Newcastle Archdeacon Rod Bower Teaches that God is Not a Divine Being

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In what he describes as “common ground with atheists”, Archdeacon Rod Bower in the Diocese of Newcastle has told a documentary interviewer,

When we explore, perhaps, what I mean when I use the word “God” we can come close to a common ground [with atheists] because I’m not talking about some divine being. God is the very act of existing. And so there’s a point of meeting for atheists and people of faith.

The interview is part of a short film “The Bower Effect” made for the Melbourne Queer Film Festival by Kate Follington. The words cited above begin at 4:20 into the video.

Archdeacon Bower has published the video on his parish’s Facebook page where he was immediately asked about whether his position on the nature of God was compatible with Christian and Anglican doctrine.

Bower’s answer to the question (screengrab also available here) was to argue

First this is biblical. This is the proper translation of the Tetragramme in Exodus 3. The Divine name is a verb not a noun. Secondly this is the view of Thomas Aquinas in his Summa Theologiea. If you want to argue with Aquinas and the writer of Exodus, you my friend are a far greater man then me. Therefore Yes this is the view of the Anglican church and also my personal view.

The Anglican Church’s official view on God is far more than simply “the very act of existing”.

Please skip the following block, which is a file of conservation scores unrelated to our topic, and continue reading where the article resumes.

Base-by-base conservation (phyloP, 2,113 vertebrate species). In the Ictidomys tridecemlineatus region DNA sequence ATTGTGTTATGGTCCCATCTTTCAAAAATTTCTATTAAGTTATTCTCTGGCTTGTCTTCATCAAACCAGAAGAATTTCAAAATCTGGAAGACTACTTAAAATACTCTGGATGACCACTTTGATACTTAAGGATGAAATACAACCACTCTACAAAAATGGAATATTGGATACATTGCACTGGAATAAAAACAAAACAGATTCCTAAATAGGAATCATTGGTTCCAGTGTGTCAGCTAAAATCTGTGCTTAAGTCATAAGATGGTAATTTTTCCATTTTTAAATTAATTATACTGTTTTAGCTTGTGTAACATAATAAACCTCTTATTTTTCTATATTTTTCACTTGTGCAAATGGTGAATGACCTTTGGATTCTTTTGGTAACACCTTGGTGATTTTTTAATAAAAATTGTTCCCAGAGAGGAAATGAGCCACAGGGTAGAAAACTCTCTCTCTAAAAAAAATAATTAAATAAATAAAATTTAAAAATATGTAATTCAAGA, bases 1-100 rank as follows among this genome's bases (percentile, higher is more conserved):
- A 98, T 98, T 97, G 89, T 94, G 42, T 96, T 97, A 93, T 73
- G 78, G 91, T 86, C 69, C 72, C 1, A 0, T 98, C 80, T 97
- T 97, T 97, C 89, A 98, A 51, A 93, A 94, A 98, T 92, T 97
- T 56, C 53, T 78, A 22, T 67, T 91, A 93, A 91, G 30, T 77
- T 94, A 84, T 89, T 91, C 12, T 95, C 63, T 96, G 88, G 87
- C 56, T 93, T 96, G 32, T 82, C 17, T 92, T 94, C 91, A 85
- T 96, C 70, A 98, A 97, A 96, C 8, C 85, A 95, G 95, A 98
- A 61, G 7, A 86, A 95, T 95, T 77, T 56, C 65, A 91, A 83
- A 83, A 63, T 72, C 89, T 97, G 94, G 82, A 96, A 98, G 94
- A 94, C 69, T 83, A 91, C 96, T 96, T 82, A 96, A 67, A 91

Article I

Of Faith in the Holy Trinity

There is but one living and true God, everlasting, without body, parts, or passions; of infinite power, wisdom, and goodness; the Maker, and Preserver of all things both visible and invisible. And in unity of this Godhead there be three Persons, of one substance, power, and eternity; the Father, the Son, and the Holy Ghost.

So where is Bower getting this stuff from?

The language of “very act of existing” is indeed used by Aquinas to speak of God, but in a very particular way. In Summa I.Q44 Aquinas is developing his argument on the existence of God. He uses an argument that can clearly be traced by (not least by his own reference) to Aristotle. Aristotle argued that there must be a “prime mover”, i.e. some origin for all the motion and action we see around us. The only other alternative is an infinite regress. Put even more simply, Aristotle argues that everything came from something or somewhere and he calls that something or somewhere “the Prime Mover”, i.e. God.